Even love has its limits.
By Bob Alaburda
Meatloaf could talk the talk, but I’ve walked the walk. Having moved 2,000 miles across the country for love, leaving everything and everyone behind, I truly would do anything. Well, almost anything.
There are certain pieces of me that are off limits, even to the love of my life. Why? Because selling those parts of my soul would be to give up an integral part of myself.
You have to be protective of the core of you. If you’re not careful, you allow yourself to be dismantled piece by piece until you’re gone. And then what’s left? Nothing worth loving, that’s for sure.
Here are the five things you should never trade for love:
- Change who I am.
What’s the point of getting someone to love you, if the person they love isn’t truly you? Yes, we all want to be the best possible version of ourselves for the one we love, but you should always be true to yourself in the process.
We’re all guilty at times of trying to be someone we’re not in order to impress another. Guilty as charged.
But it’s not worth it. Even if you’re able to “fake it until you make it,” you’ve merely created a persona that not only requires precious energy to maintain, but is also distinctly not you.
Don’t change for the other person, but also don’t change so you can enjoy the love you’ve earned.
- Give up on my dreams.
Our dreams are who we are, and it can be tempting to transfer that drive and energy onto our loved ones.
Even if you’ve found the man of your dreams, don’t give up on your own. In fact, a true love will support you in your goals and desires, not demand that you sacrifice them.
Antoine de Saint-Exupéry was a French writer who said, “Love does not consist in gazing at each other, but in looking outward together in the same direction.” Find someone who will gaze outwardly with you, not require your entire focus.
- Abandon my friends or family.
I suppose I’m technically guilty of this, but I haven’t — and won’t — lose touch with the people that matter most. If the object of your love truthfully returns that sentiment, they’ll understand that they’re not and cannot be the only loved one in your life.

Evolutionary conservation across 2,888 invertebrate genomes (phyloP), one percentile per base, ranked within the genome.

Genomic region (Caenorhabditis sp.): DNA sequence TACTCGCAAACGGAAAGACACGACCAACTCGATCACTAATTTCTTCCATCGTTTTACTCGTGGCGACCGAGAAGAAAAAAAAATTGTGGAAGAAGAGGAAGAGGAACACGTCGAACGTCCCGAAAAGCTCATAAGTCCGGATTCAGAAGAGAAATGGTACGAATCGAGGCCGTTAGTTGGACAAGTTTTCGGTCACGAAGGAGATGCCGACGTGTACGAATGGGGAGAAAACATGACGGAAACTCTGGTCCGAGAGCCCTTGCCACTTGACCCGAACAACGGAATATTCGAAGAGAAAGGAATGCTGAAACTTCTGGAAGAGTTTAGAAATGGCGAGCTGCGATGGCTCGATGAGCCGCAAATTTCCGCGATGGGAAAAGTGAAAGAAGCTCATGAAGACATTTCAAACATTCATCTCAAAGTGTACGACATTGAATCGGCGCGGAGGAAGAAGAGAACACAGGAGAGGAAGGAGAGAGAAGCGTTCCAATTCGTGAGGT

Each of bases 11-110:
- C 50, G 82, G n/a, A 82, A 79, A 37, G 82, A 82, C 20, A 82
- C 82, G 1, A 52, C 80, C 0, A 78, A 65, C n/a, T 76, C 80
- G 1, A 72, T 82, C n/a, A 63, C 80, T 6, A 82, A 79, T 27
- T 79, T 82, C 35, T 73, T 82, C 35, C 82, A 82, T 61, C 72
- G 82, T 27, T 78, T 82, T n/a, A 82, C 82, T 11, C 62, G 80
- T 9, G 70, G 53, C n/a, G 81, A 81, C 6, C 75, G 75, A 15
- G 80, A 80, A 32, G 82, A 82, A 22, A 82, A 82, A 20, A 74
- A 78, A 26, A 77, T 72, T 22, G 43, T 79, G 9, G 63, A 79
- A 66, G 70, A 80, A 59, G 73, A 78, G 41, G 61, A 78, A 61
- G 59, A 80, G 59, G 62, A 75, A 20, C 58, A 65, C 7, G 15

Often in a romantic relationship, you wind up spending so much time and energy on each other that you forget to properly nurture the other important relationships. Not to mention controlling partners who try to restrict your time spent with friends and family.
Abandon ship if that’s the case. If a person really loves you, they’ll support your other loved ones as well.
- Be a doormat.
It can happen innocently enough: You love someone dearly and you want to please them every chance you get. Just don’t forget yourself in the process.
Always remember that you’re supposed to be a team. Or better yet, partners. An equal partner doesn’t demand acquiescence in return for love; an equal partner wants to give just as much as they receive.
- Deceive or hurt others.
I refuse to be “the other man.” I would never enter into a situation, even if I thought I was truly in love, that would require me to steal that love from another person.
And someone who actually loved you would never put you in that position in the first place. The only price for love should be love.
This article originally appeared on Your Tango. For more like this from Your Tango, try:
Photo credit: Getty Images